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In response to notehound's post of the proposed FASB rule change (forcing banks to recognize and allocate capital for bad loans and losses from the time of origination and after), I took a look at a favorite (though obscure) metric from the Federal Reserve, Assets at Banks whose ALLL (allowance for loan and lease losses) exceeds their Nonperforming Loans. I have been watching this chart for years.

The data series, which used to cover 1980 and after, has been truncated by the Federal Reserve! It now starts in Q12010!!!


The original series showed how banks always had 90% or above allowance for loan and lease losses until the 2008 financial crisis. It then dropped like a stone to 15%. It has been gradually struggling up since then and is now 35%.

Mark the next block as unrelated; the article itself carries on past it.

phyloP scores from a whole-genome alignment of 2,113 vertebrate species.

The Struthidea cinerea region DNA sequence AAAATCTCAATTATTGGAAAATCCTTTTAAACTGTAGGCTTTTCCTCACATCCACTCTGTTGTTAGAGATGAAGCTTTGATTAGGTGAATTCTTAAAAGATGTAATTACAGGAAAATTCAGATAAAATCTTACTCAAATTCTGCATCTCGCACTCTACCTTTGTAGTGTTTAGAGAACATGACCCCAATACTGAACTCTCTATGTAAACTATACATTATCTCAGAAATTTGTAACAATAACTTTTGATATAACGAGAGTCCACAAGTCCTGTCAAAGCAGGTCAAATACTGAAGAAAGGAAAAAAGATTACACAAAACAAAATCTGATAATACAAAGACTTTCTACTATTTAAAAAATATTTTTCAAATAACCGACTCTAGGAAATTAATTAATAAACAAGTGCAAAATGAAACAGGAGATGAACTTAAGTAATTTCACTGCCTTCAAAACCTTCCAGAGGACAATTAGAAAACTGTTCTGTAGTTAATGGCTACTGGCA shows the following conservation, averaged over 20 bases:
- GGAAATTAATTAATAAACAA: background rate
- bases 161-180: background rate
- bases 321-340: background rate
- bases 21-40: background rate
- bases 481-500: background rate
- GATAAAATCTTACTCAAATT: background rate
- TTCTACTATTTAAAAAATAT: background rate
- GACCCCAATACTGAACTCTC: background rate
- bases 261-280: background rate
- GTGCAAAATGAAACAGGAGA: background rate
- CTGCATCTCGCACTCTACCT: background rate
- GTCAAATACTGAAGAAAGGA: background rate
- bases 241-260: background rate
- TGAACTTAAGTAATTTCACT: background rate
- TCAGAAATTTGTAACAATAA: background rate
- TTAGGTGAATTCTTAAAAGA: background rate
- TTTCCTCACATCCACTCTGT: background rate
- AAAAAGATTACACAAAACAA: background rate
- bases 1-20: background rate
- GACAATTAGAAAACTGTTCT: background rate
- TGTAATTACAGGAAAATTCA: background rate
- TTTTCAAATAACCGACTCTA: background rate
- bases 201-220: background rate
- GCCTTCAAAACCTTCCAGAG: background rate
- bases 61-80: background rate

The old data series showed how pathetically inadequate the reserves are and how slow the recovery (actually, non-recovery since about 2/3 of loan and lease losses are not covered!).

The new series makes the "recovery" look significant.

I'm amazed that the Fed did this -- partly because it's so dastardly and partly because nobody ever talks about this series except me.

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